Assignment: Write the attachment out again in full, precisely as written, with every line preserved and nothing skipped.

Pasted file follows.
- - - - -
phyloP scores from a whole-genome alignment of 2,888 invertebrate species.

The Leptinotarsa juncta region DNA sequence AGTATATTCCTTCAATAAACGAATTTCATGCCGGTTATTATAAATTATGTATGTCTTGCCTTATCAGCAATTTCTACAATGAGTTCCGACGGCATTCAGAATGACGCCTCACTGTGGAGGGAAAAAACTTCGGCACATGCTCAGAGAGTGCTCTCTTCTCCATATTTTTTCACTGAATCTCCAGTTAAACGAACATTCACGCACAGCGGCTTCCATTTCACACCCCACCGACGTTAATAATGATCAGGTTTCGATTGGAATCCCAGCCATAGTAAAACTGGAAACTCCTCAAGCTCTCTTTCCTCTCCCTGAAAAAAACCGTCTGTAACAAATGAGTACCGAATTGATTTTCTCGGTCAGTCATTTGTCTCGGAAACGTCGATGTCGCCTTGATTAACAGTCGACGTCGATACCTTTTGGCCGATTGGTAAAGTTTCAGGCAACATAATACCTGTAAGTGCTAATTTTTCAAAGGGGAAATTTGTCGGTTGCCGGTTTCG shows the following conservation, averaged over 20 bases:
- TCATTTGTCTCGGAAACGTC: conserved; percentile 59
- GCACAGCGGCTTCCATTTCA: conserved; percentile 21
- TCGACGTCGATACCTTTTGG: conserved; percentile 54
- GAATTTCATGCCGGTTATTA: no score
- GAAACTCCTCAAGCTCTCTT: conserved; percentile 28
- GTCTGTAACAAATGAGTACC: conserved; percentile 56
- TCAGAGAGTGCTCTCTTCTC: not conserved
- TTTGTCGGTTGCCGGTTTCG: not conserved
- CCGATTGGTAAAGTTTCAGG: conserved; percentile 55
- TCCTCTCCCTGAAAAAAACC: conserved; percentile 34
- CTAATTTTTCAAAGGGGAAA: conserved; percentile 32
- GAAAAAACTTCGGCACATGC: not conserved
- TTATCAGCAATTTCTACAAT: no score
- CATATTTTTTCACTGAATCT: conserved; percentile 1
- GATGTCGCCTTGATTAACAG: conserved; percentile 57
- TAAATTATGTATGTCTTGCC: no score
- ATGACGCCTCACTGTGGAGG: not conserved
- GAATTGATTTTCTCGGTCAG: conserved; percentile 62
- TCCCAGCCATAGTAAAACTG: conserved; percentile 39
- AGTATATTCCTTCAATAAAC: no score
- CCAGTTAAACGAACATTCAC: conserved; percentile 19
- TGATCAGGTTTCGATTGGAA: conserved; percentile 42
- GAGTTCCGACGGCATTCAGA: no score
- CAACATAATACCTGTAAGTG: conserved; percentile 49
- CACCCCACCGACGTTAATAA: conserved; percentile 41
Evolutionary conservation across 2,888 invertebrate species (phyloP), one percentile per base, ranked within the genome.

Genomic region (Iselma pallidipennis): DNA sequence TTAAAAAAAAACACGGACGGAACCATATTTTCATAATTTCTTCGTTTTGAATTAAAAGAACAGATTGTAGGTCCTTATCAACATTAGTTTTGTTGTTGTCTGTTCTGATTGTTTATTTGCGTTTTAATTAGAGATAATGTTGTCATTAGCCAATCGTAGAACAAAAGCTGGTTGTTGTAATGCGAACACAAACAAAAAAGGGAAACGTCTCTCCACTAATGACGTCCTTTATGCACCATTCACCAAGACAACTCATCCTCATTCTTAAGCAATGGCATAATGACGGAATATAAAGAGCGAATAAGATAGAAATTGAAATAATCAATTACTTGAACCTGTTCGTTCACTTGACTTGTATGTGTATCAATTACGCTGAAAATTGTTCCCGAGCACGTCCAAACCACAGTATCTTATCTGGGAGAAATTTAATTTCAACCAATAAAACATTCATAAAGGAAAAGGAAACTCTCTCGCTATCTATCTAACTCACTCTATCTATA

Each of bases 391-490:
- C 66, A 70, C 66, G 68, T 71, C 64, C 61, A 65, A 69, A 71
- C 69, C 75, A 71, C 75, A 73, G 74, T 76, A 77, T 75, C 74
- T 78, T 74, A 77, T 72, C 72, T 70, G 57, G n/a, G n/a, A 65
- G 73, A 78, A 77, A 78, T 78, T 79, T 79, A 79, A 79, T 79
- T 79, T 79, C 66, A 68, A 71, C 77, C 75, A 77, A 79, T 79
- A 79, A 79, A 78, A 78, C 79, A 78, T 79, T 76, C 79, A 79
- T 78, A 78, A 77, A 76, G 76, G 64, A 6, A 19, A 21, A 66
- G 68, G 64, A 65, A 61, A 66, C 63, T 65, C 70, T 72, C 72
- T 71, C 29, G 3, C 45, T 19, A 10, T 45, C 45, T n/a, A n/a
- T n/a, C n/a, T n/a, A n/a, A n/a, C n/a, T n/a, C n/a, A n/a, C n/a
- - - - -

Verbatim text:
phyloP scores from a whole-genome alignment of 2,888 invertebrate species.

The Leptinotarsa juncta region DNA sequence AGTATATTCCTTCAATAAACGAATTTCATGCCGGTTATTATAAATTATGTATGTCTTGCCTTATCAGCAATTTCTACAATGAGTTCCGACGGCATTCAGAATGACGCCTCACTGTGGAGGGAAAAAACTTCGGCACATGCTCAGAGAGTGCTCTCTTCTCCATATTTTTTCACTGAATCTCCAGTTAAACGAACATTCACGCACAGCGGCTTCCATTTCACACCCCACCGACGTTAATAATGATCAGGTTTCGATTGGAATCCCAGCCATAGTAAAACTGGAAACTCCTCAAGCTCTCTTTCCTCTCCCTGAAAAAAACCGTCTGTAACAAATGAGTACCGAATTGATTTTCTCGGTCAGTCATTTGTCTCGGAAACGTCGATGTCGCCTTGATTAACAGTCGACGTCGATACCTTTTGGCCGATTGGTAAAGTTTCAGGCAACATAATACCTGTAAGTGCTAATTTTTCAAAGGGGAAATTTGTCGGTTGCCGGTTTCG shows the following conservation, averaged over 20 bases:
- TCATTTGTCTCGGAAACGTC: conserved; percentile 59
- GCACAGCGGCTTCCATTTCA: conserved; percentile 21
- TCGACGTCGATACCTTTTGG: conserved; percentile 54
- GAATTTCATGCCGGTTATTA: no score
- GAAACTCCTCAAGCTCTCTT: conserved; percentile 28
- GTCTGTAACAAATGAGTACC: conserved; percentile 56
- TCAGAGAGTGCTCTCTTCTC: not conserved
- TTTGTCGGTTGCCGGTTTCG: not conserved
- CCGATTGGTAAAGTTTCAGG: conserved; percentile 55
- TCCTCTCCCTGAAAAAAACC: conserved; percentile 34
- CTAATTTTTCAAAGGGGAAA: conserved; percentile 32
- GAAAAAACTTCGGCACATGC: not conserved
- TTATCAGCAATTTCTACAAT: no score
- CATATTTTTTCACTGAATCT: conserved; percentile 1
- GATGTCGCCTTGATTAACAG: conserved; percentile 57
- TAAATTATGTATGTCTTGCC: no score
- ATGACGCCTCACTGTGGAGG: not conserved
- GAATTGATTTTCTCGGTCAG: conserved; percentile 62
- TCCCAGCCATAGTAAAACTG: conserved; percentile 39
- AGTATATTCCTTCAATAAAC: no score
- CCAGTTAAACGAACATTCAC: conserved; percentile 19
- TGATCAGGTTTCGATTGGAA: conserved; percentile 42
- GAGTTCCGACGGCATTCAGA: no score
- CAACATAATACCTGTAAGTG: conserved; percentile 49
- CACCCCACCGACGTTAATAA: conserved; percentile 41
Evolutionary conservation across 2,888 invertebrate species (phyloP), one percentile per base, ranked within the genome.

Genomic region (Iselma pallidipennis): DNA sequence TTAAAAAAAAACACGGACGGAACCATATTTTCATAATTTCTTCGTTTTGAATTAAAAGAACAGATTGTAGGTCCTTATCAACATTAGTTTTGTTGTTGTCTGTTCTGATTGTTTATTTGCGTTTTAATTAGAGATAATGTTGTCATTAGCCAATCGTAGAACAAAAGCTGGTTGTTGTAATGCGAACACAAACAAAAAAGGGAAACGTCTCTCCACTAATGACGTCCTTTATGCACCATTCACCAAGACAACTCATCCTCATTCTTAAGCAATGGCATAATGACGGAATATAAAGAGCGAATAAGATAGAAATTGAAATAATCAATTACTTGAACCTGTTCGTTCACTTGACTTGTATGTGTATCAATTACGCTGAAAATTGTTCCCGAGCACGTCCAAACCACAGTATCTTATCTGGGAGAAATTTAATTTCAACCAATAAAACATTCATAAAGGAAAAGGAAACTCTCTCGCTATCTATCTAACTCACTCTATCTATA

Each of bases 391-490:
- C 66, A 70, C 66, G 68, T 71, C 64, C 61, A 65, A 69, A 71
- C 69, C 75, A 71, C 75, A 73, G 74, T 76, A 77, T 75, C 74
- T 78, T 74, A 77, T 72, C 72, T 70, G 57, G n/a, G n/a, A 65
- G 73, A 78, A 77, A 78, T 78, T 79, T 79, A 79, A 79, T 79
- T 79, T 79, C 66, A 68, A 71, C 77, C 75, A 77, A 79, T 79
- A 79, A 79, A 78, A 78, C 79, A 78, T 79, T 76, C 79, A 79
- T 78, A 78, A 77, A 76, G 76, G 64, A 6, A 19, A 21, A 66
- G 68, G 64, A 65, A 61, A 66, C 63, T 65, C 70, T 72, C 72
- T 71, C 29, G 3, C 45, T 19, A 10, T 45, C 45, T n/a, A n/a
- T n/a, C n/a, T n/a, A n/a, A n/a, C n/a, T n/a, C n/a, A n/a, C n/a